If you’ve become disillusioned with J. Crew, try these up-and-coming menswear brands on for size.
Khadeeja Safdar Of the Wall Street Journal recently profiled the struggles of J. Crew, whose social media accounts were “littered with complaints from angry shoppers” who had come to expect quality fabrics and flattering fits.
While new CEO James Brett gives the brand a makeover, here are alternatives to J. Crew to consider for high-quality menswear wardrobe staples:
Iowa-born entrepreneur Todd Snyder advertises a combination of “Savile Row craftsmanship” and “New York aesthetic.” His line instills that same kind of closet envy that leafing through old J. Crew mail-order catalogs produced. It is a true one-stop-shop for everything from suits, button-down shirts and dress trousers to wallets, watches, neckties and underwear. No, it’s not cheap, but you get what you pay for, and these “effortless everyday luxuries” are meant to last.
Richmond-based menswear startup Ledbury has earned consistent high-marks from this website for its slightly-modern, slightly-Southern takes on menswear classics. It too offers a one-stop shop for many menswear wardrobe staples, and does a particularly good job with blazers, sweaters and business casual shirting and pants.
One of the nice things about Bonobos is their bricks-and-clicks presence. Their well-appointed Guideshops — like this Bonobos outpost in Washington, DC’s Shaw neighborhood — allow customers to touch, see up up close and try on the company’s suits, blazers, chinos, jeans and other menswear to get a feel for fabrics and fit. While Bonobos is best-known for their chinos, their dress pants and accessories also shine.
New York-based startup Proper Cloth specializes in a sliver of a man’s closet — button down shirts. Through regular lookbook and fantastic website layouts, founder Seph Skerritt and his team do an amazing job conveying the fit and feel of the company’s impressive array of casual, semi-formal and formal button down shirts, along with an expanding array of custom suits and off-the-rack knitwear, outerwear, belts, neckties and other accessories. Proper Cloth shirts have been a favorite of Modern Fellows since 2013, and their v-neck cashmere sweaters also impress.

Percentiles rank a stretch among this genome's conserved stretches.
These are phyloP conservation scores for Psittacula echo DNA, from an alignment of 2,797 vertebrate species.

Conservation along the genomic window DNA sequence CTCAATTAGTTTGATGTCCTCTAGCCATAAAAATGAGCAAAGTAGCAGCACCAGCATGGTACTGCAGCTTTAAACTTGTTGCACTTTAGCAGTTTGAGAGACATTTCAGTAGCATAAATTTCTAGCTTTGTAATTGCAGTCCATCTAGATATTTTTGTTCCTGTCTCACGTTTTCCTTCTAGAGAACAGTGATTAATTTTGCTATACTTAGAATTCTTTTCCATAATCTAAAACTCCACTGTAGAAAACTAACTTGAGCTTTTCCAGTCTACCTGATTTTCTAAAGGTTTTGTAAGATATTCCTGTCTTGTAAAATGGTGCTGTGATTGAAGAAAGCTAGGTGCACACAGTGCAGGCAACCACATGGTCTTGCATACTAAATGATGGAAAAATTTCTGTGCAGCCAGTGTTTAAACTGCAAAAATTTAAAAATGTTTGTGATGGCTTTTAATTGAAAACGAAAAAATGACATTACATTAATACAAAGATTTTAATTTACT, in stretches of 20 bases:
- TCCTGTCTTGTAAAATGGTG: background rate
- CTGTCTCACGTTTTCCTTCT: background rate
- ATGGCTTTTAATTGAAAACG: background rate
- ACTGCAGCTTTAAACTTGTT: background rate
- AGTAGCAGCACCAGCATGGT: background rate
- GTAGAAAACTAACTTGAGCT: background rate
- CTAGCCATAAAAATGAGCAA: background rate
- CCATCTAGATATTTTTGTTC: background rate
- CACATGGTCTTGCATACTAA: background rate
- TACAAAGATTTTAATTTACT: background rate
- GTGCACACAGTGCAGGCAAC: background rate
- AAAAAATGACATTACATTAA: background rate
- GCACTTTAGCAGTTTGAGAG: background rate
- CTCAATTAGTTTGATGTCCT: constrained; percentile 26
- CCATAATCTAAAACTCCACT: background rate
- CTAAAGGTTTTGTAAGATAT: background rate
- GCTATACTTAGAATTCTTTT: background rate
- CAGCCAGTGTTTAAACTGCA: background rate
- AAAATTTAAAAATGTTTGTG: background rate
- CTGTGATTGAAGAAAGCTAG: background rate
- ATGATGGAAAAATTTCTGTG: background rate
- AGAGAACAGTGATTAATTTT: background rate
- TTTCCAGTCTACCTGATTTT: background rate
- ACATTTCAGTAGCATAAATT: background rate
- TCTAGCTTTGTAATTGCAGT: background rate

Like Bonobos, a benefit of Suit Supply is being able to actually walk into a physical store and try on the company’s wares — and, in Suit Supply’s case, you can walk out with a purchase in hand. The company’s elegant, minimalist stores, like this one alongside the Four Seasons Hotel in Washington, DC’s Georgetown neighborhood, are a pleasure to walk through as long as you can deflect occasionally over-eager staff who are quick to point customers to their luxury suiting line. Their suits either fit you or they don’t — unfortunately for this writer, my shoulders and torso can’t agree on a size — but if they do, you have a highly-rated, inexpensive go-to option. Their knitwear and accessories are also worth checking out.
Yes, Amazon is a behemoth, but it also maintains a startup mentality and continues to iterate on menswear. Amazon is specifically targeting J. Crew and Banana Republic with its Goodthreads and Buttoned Down house-brands. Check out their chinos and button downs, which have a similar look to those found at J. Crew.
Founded by Andy Forch and Rich Greiner in 2010, Huckberry boasts an incredibly well-curated selection of menswear, accessories, homewear and textiles alongside journaling on adventure and life. The company owns Flint and Tinder and features the brand prominently, but importantly introduces men to a thoughtful selection of less-well known brands including Topo Designs, Adam Mar, Relwen, About Vintage watches, and Naked and Famous denim. As Andy put it in an article explaining Huckberry’s origin, they founded the company because:
There were men’s stores, sure. Adventure magazines, too. Yet nothing out there spoke directly to us — 25-year-old guys who lived in the city but lived for the outdoors — and we envisioned a brand that was equal parts store, magazine, and inspiration to help guys suck the marrow out of life.
Finally: Don’t Dismiss J. Crew
Finally, it would be a mistake to dismiss J. Crew. The company is in the middle of a transition that hasn’t been fully-fleshed out. The company’s Wallace and Barnes workwear line gets high marks and the J. Crew Ludlow Suit remains a staple in many a man’s closet for good reason — it’s clean, simple and slimming. Modern fellows everywhere look forward to keeping an eye on good things to come from J. Crew.
Photo credits: Photos are copyrighted by Modern Fellows and were taken with permission at Bonobos and Suit Supply.
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